Of course, the fact that both JFK and Lincoln met the the same end is a mere coincidence.
On June 4, 1963, a little known attempt was made to strip the Federal Reserve Bank of its power to loan money to the government at interest. On that day President John F. Kennedy signed Executive Order No. 11110 that returned to the U.S. government the power to issue currency, without going through the Federal Reserve. Mr. Kennedy’s order gave the Treasury the power “to issue silver certificates against any silver bullion, silver, or standard silver dollars in the Treasury.” This meant that for every ounce of silver in the U.S. Treasury’s vault, the government could introduce new money into circulation. In all, Kennedy brought nearly $4.3 billion in U.S. notes into circulation. The ramifications of this bill are enormous.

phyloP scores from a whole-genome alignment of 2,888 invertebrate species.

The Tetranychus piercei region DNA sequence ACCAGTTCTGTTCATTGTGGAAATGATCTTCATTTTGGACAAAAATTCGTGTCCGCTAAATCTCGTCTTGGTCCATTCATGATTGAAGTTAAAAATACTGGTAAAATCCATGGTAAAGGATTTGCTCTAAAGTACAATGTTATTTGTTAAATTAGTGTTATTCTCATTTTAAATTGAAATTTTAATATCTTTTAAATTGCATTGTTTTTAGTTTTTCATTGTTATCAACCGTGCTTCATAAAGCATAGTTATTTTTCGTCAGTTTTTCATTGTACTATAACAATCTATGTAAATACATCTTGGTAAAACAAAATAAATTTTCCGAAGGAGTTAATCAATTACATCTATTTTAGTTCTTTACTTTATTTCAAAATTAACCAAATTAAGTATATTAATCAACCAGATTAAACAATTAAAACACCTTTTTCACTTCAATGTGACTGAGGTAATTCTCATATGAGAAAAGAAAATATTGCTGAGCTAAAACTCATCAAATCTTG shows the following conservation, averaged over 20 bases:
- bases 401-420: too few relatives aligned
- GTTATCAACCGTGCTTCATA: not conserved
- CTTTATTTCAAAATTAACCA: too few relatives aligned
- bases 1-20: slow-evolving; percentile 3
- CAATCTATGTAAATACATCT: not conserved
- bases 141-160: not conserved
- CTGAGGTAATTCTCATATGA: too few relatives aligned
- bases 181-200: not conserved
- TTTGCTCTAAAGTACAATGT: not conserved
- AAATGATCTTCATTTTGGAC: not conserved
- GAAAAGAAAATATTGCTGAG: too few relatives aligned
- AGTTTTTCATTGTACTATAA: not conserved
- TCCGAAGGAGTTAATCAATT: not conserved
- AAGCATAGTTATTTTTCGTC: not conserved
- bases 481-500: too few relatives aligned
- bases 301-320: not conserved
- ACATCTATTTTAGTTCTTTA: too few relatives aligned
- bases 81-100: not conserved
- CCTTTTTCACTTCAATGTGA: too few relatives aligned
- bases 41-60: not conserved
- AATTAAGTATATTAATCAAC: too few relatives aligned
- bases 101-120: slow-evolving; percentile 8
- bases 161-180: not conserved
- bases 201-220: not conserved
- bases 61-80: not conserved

After Mr. Kennedy was assassinated just five months later, no more silver certificates were issued.
It has been speculated many times that Lincoln’s death was connected with the fact that such a monetary policy as he was proposing, if pursued effectively, would have signalled the end of banking and money power in the United States, and very rapidly everywhere throughout the developing world. Once that one government was seen to be capable of supplying its nations monetary needs, others would certainly have followed. The power and profit which national debts and widespread private industrial debts provided to the world’s most-shadowy and powerful elite – bankers and financiers – would have soon vanished.” Pres. Abraham Lincoln’s Monetary Policy (1865)